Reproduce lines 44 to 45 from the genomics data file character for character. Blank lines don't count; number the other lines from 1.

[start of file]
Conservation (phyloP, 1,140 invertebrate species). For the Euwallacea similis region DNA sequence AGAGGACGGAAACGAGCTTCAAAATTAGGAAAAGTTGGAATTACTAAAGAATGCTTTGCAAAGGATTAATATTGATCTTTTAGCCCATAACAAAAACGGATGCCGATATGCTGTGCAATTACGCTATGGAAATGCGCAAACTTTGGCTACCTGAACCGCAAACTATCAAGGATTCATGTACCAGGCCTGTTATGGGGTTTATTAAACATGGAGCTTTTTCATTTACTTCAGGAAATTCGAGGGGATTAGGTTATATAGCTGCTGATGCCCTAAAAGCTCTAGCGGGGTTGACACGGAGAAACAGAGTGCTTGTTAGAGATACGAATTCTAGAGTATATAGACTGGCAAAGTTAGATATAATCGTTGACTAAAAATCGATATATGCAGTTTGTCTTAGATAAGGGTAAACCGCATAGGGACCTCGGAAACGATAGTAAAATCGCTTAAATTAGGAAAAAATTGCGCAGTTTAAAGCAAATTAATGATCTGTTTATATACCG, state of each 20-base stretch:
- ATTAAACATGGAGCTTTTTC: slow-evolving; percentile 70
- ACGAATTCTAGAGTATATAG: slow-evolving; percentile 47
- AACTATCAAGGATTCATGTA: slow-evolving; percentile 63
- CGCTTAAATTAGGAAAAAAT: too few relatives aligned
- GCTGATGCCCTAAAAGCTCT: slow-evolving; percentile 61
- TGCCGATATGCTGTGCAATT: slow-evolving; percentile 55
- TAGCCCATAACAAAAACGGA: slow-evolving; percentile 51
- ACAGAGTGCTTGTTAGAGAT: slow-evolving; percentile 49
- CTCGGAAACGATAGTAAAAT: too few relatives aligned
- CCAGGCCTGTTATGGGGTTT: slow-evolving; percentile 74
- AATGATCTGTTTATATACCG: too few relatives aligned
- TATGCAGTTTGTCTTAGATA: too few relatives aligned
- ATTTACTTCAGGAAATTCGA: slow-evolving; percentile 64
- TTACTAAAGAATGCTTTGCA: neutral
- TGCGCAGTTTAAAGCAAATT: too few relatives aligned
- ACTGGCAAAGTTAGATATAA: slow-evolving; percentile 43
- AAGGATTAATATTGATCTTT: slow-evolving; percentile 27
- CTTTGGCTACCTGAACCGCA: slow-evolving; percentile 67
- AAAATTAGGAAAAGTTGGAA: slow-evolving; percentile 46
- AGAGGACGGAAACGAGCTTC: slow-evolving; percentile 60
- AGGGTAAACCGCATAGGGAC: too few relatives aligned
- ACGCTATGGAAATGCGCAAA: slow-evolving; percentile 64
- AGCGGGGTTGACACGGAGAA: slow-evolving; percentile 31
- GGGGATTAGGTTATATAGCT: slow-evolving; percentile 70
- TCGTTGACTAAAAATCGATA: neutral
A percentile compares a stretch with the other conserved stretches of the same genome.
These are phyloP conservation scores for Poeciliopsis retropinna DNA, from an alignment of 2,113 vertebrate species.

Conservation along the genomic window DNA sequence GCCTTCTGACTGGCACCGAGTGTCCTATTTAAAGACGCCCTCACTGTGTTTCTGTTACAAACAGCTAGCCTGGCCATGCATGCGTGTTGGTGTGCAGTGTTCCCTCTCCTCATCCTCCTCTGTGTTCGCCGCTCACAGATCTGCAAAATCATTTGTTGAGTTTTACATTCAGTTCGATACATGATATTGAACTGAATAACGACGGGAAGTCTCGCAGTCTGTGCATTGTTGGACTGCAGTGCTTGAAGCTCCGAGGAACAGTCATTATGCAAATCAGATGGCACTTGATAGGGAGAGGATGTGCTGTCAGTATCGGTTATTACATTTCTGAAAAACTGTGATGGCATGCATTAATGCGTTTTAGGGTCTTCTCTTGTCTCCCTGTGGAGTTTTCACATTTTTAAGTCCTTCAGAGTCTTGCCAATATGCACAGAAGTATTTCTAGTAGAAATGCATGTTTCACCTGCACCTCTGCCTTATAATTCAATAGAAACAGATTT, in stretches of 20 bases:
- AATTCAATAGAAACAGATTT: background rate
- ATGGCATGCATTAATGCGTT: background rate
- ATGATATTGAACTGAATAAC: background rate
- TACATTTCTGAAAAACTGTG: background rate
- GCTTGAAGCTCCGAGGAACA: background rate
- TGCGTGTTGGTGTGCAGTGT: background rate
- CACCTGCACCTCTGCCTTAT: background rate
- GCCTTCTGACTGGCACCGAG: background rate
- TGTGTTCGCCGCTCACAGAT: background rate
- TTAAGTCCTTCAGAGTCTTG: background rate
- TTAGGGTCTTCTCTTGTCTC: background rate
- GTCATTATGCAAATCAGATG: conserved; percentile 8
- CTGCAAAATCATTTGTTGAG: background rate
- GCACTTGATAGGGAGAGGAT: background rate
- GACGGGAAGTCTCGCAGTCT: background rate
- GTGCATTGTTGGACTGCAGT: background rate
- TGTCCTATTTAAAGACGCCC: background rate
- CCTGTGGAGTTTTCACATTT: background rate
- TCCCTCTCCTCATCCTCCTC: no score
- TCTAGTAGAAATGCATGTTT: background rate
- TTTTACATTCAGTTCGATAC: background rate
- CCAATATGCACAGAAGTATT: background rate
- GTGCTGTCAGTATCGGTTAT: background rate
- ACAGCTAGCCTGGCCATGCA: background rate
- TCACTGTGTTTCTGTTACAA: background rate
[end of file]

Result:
- GACGGGAAGTCTCGCAGTCT: background rate
- GTGCATTGTTGGACTGCAGT: background rate